State Budget Now Allows College Attendance to Count toward Work Requirements
By Mary Alice Miller
Public assistance recipients now have the opportunity to apply 4 years of college toward their work experience requirements. “It is an investment in someone who is struggling to try and sustain themselves,” said State Senator Velmanette Montgomery. “Meanwhile, they are required to fulfill some requirements related to their public assistance now in a more productive activity and they are able to receive benefits associated with having a higher education degree once they graduate which allows them to have a more sustainable income for the rest of their lives.”
The language which allows public assistance recipients to count college attendance and activities toward mandatory work experience requirements is embedded in this year’s NYS 2014-15 budget. The change would apply to anyone who is receiving what would be considered welfare funding.
Montgomery has been working with the Welfare Rights Initiative at Hunter College to advocate for the change since 2008 when Democrats controlled the Senate.
“It is extremely important, especially to people who may have not been able to work, don’t have skills and may want to go to school. They can go to college now and their attendance and college classes can be used to fulfill work requirements,” Montgomery said. “And eventually, if people are able to go to a four-year college and receive a degree, it is very likely that they will not ever again need public assistance because they will be able to sustain themselves and their families without being subsidized by public assistance.” She added, “That is a significant advancement, in my opinion. It helps to prepare people in a way that allows them to be able to receive a sustainable income once they (hopefully) are able to graduate from college.”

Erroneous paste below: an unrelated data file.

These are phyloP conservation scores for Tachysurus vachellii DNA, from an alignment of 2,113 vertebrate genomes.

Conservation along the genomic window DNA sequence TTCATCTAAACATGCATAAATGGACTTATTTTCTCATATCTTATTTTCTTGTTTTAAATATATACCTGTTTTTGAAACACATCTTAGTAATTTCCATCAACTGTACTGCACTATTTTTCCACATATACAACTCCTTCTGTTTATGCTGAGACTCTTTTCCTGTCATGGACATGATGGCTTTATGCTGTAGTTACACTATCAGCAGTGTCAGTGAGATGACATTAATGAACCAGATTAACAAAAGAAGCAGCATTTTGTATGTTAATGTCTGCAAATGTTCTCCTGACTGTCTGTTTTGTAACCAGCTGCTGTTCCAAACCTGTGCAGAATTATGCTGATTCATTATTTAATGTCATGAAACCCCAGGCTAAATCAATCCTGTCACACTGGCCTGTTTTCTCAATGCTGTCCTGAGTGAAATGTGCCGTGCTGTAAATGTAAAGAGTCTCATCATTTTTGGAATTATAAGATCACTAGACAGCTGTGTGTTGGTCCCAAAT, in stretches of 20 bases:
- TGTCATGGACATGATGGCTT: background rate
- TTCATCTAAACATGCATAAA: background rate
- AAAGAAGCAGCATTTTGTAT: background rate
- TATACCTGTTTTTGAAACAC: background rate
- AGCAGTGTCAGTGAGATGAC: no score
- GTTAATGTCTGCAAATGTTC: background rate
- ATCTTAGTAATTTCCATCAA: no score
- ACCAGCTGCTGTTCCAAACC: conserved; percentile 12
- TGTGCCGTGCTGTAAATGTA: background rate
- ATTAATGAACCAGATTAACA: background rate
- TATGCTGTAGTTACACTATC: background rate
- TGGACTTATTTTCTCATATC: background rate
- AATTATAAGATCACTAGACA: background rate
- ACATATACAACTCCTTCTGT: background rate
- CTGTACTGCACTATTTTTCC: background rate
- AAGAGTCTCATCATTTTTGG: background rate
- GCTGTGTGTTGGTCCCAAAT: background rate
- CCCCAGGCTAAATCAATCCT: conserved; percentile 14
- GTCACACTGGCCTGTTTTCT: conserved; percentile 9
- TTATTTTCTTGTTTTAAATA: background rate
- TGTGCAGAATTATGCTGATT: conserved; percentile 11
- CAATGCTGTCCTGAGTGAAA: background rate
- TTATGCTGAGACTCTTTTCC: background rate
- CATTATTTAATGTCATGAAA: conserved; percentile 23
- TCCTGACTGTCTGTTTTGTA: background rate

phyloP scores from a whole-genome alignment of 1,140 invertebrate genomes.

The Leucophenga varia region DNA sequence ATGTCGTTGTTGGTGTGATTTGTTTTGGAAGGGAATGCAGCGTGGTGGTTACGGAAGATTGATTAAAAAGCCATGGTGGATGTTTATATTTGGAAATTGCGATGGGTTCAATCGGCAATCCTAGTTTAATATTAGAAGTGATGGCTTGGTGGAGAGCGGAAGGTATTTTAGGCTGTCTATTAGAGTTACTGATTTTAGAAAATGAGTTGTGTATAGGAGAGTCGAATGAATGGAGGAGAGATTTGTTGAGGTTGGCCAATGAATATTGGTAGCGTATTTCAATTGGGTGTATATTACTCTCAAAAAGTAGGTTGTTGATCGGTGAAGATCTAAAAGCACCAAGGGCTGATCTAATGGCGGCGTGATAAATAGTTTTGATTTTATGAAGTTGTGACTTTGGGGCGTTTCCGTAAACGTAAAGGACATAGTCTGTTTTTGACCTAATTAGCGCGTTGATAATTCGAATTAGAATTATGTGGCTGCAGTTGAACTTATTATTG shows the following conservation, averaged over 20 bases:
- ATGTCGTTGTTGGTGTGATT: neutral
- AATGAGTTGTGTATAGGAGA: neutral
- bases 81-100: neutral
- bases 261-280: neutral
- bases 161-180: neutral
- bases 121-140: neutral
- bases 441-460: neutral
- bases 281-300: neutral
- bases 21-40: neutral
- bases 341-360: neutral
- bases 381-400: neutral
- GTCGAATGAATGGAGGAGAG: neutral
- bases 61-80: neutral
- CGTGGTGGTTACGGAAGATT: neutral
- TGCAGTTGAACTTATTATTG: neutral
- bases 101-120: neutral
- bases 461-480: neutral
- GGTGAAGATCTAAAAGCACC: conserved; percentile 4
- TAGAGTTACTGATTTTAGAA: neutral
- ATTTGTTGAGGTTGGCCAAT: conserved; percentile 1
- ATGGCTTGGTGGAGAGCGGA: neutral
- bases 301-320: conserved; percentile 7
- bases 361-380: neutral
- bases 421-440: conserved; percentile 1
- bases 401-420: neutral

This year’s state budget includes funding to strengthen educational opportunities at any life stage. Besides UPK (Universal Pre-K for 4-year-olds), there is an additional $34 million in funding for child care (for 0-4-year-olds). “I am hopeful that we can see some of the funding that is now available based on increasing the budget for child care, that we can receive some additional resources coming into the programs in my district that have provided early childhood programming and early childhood education and services for families for decades and decades,” said Montgomery. “We lost some of them vis-`a-vis the cuts in the programs and the changes implemented by the previous (city) administration. I am hopeful that we can bring those programs back to be able to serve more children and their families in my district through the Head Start and day care programs that are sponsored by community-based organizations in my district.”
The state budget also includes $1.5B for 5-year implementation and expansion of after-school programs, as well as a variety of supports to assist students to prepare for and remain in college